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If you’ve noticed a spike in your shipping rates lately, and are concerned about this going into the holiday season, you aren’t alone. The retail market has been trending towards digital for years, but the pandemic has accelerated and cemented this change for the foreseeable future.

With this new reality in mind, finding a way to manage fluctuating shipping costs can be the difference between success or disaster for many businesses. By looking at the causes of this increase, the best practices with which to respond then becomes a bit more clear.

Lower Transportation Capacity

The root cause of the increase in shipping costs stems from transport capacity operating well below their normal rate in terms of both frequency and total availability.

Canceling international flights was one of the first measures taken by governments around the world as the pandemic first developed. As these flights’ cargo space is a common means of transport for both domestic and international shipments, there just isn’t enough available space left on those flights which are just still active.

Commercial routes have been reduced in frequency or outright cut as customer demand has plummeted and is yet to fully return. Even within those countries who have reopened their borders, air traffic overall is still down by as much as 50 percent.

With sea freight options, we can see similar problems with lower frequency but higher costs. Freight cargo pricing from China to the US West reached an all-time high in September at $3,900 while there being 20 percent fewer options.

Whether by air or sea, there just isn’t the same capacity across the board. Even those options that still function commonly encountered delays due to new rules and regulations. Unfortunately, most popular shipping methods have become exceedingly costly, and this has coincided with entering the highest consumer demand quarter of the year

All-Time High Demand

This year, e-commerce is expected to grow by as much as 27 percent in the pivotal last quarter of the fiscal year. Thus far in 2020, customers have been impressed with how seamlessly online shopping has stepped into the role brick and mortar stores once filled.

Studies show 58 percent of customers in 2019 still preferred to shop in person, but in 2020 that has flipped as 60 percent now choosing online as their primary shopping method. Those same customers say this year has elevated their expectations of online shopping, and a majority see no reason to shift back to in person.

This could be advantageous news for those prepared to take advantage, but due to restricted overseas shipping, US inventories are down 10 percent. At the moment shipping and logistics companies hold all the cards as there is a massive demand for in-demand goods manufactured overseas — everything from dishwashers to gaming systems — and they can charge whatever they wish for every inch of precious available space to move them.

The low capacity and high demand combined make shipping disproportionately expensive when compared to the past years. For those already operating on razor-thin margins, the potential loss incurred by high shipping rates could be disastrous to them when surviving an already difficult year.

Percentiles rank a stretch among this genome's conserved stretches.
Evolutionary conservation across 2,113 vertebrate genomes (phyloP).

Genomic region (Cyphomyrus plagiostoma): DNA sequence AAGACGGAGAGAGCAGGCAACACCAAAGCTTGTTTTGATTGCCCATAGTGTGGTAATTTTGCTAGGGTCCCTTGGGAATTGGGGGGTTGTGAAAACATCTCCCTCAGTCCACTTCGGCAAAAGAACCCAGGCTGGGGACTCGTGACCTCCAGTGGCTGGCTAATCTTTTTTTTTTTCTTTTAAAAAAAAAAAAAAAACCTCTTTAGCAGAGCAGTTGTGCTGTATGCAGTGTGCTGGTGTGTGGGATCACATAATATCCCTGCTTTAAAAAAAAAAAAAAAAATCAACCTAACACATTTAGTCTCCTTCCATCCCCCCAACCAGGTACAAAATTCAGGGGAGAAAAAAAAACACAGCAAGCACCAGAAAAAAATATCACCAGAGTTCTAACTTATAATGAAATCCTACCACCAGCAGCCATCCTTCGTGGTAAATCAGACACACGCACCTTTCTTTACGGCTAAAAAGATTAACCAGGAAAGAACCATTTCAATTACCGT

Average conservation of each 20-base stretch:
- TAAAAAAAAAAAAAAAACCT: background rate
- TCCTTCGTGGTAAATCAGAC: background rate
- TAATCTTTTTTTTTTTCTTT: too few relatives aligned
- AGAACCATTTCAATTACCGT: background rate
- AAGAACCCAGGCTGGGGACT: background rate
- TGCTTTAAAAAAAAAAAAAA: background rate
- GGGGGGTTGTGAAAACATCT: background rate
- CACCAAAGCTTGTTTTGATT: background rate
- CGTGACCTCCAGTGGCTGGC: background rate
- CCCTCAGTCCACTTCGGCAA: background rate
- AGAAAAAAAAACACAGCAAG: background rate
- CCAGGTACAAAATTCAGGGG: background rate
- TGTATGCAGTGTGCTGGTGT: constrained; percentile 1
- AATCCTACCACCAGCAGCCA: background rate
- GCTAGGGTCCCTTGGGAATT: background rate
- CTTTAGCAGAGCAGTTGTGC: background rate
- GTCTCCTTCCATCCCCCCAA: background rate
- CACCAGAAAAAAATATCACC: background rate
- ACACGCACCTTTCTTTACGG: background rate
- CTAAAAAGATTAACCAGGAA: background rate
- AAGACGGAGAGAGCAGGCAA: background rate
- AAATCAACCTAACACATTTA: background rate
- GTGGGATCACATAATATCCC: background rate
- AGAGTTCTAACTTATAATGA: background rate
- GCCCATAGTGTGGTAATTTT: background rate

It’s not a great scenario, but there are options available to mitigate the potential damage.

Responses to Consider

If you want to avoid absorbing these higher costs, then you’ll have to take action quickly to offset the higher costs. The traditional means to do so would be negotiating with multiple shipping companies to find the best rate, but in this reduced capacity setting, the pickings are rather slim.

  1. Merge Shipments

One effective solution to these unique circumstances is to consolidate your buying power to receive better rates. Platforms like Easyship can help you accomplish this as they have tens of thousands of clients, and thus have increased clout when negotiating rates with shipping companies.

Time-consuming tasks like clearing customs are then off your hands as well, which can then in turn be used to focus on marketing and sales.

  1. Offer Alternative Shipping Options

Another option many companies are adopting is to outfit their distribution centers for in-store pickup. Even if only a portion of your customers lives close enough to take advantage of this, by entirely avoiding the higher shipping rates for some, it can balance out the higher rates for the others.

  1. Dial In the Details

While sweeping moves like an entirely new overseas carrier might be unrealistic right now, tweaking the small details of your shipping materials to further cut costs can result in substantial savings.

Before the holiday season is fully underway, take a hard look at the dimensions and weight of your direct to consumer shipping containers. If you can source a functional replacement that is smaller and lighter, then now is the time to shift.

The same goes for raw materials in terms of packaging. By getting creative with your sourcing, you can find the same items for discounted rates.

If you have using USPS, UPS, and FedEx, then purchasing a large number of prepaid shipping labels also can help you cut costs in the long term. It costs more upfront, but if you are confident in your upcoming holiday sales, it’s a low-risk high reward move.

Although the higher shipping rates right now are far from ideal, if you can successfully minimize their impact and take advantage of the higher overall demand, there is an undeniable opportunity.

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